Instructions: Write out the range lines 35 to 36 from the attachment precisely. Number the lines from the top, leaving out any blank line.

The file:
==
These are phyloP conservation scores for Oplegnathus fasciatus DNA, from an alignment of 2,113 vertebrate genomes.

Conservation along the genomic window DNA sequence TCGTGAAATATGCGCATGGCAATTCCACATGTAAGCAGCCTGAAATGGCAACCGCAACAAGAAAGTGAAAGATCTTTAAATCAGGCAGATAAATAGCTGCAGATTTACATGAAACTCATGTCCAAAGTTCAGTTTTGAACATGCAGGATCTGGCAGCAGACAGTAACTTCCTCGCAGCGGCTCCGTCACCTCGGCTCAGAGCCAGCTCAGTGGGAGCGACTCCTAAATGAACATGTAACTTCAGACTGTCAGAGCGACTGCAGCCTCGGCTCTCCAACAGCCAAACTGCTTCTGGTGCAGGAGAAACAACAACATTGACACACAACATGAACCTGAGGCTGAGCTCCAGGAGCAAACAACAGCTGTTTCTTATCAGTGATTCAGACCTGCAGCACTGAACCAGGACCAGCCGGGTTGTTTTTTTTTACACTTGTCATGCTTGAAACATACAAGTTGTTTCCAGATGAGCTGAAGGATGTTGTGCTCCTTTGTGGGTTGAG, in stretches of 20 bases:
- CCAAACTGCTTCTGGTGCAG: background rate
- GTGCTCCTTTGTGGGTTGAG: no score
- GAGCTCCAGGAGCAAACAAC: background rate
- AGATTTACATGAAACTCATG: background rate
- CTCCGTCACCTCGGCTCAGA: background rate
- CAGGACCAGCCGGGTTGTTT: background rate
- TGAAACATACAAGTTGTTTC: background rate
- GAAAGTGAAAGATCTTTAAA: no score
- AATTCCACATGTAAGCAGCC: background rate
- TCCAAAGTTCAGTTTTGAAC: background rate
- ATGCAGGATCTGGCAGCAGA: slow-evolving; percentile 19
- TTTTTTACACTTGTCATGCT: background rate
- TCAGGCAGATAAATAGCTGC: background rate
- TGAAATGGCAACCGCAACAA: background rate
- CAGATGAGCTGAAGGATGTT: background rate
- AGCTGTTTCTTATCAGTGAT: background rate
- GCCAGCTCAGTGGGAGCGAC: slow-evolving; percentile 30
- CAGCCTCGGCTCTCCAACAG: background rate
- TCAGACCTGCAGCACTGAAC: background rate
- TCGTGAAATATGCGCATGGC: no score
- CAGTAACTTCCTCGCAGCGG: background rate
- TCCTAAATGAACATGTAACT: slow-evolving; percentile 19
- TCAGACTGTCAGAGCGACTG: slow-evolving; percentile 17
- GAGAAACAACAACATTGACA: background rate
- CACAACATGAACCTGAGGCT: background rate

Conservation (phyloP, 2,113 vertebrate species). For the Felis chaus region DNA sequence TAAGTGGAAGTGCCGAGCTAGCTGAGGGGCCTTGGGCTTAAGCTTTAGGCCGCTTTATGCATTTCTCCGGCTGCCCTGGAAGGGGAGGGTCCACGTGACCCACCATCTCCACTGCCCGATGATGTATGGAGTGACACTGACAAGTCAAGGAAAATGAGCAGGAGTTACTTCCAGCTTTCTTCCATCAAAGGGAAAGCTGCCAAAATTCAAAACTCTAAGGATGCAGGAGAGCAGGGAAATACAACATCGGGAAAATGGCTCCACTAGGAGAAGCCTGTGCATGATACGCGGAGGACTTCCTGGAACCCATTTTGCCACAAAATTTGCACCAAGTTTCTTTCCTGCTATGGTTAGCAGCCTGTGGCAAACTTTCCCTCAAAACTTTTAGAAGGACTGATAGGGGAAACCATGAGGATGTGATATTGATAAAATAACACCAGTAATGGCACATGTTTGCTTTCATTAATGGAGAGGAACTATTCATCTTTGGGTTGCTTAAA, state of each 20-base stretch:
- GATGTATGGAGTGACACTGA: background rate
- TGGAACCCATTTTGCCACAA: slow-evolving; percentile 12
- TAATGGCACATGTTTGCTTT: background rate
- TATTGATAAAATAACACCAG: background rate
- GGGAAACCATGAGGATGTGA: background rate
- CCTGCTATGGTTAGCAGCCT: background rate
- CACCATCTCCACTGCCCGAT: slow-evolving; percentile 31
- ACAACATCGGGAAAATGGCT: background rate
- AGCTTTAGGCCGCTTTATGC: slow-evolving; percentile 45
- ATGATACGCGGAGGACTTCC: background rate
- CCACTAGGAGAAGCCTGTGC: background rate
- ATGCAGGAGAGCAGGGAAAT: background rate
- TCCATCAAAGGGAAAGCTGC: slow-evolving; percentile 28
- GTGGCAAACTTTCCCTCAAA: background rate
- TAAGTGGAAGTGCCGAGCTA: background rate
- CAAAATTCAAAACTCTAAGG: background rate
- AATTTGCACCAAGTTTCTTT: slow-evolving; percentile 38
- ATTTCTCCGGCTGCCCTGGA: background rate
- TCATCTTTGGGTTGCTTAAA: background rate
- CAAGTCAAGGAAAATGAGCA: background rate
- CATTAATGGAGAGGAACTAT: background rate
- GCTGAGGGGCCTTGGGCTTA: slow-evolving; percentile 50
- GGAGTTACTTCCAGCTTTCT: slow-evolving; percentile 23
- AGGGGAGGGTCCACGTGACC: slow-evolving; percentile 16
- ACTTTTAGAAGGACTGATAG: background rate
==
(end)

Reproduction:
- CACCATCTCCACTGCCCGAT: slow-evolving; percentile 31
- ACAACATCGGGAAAATGGCT: background rate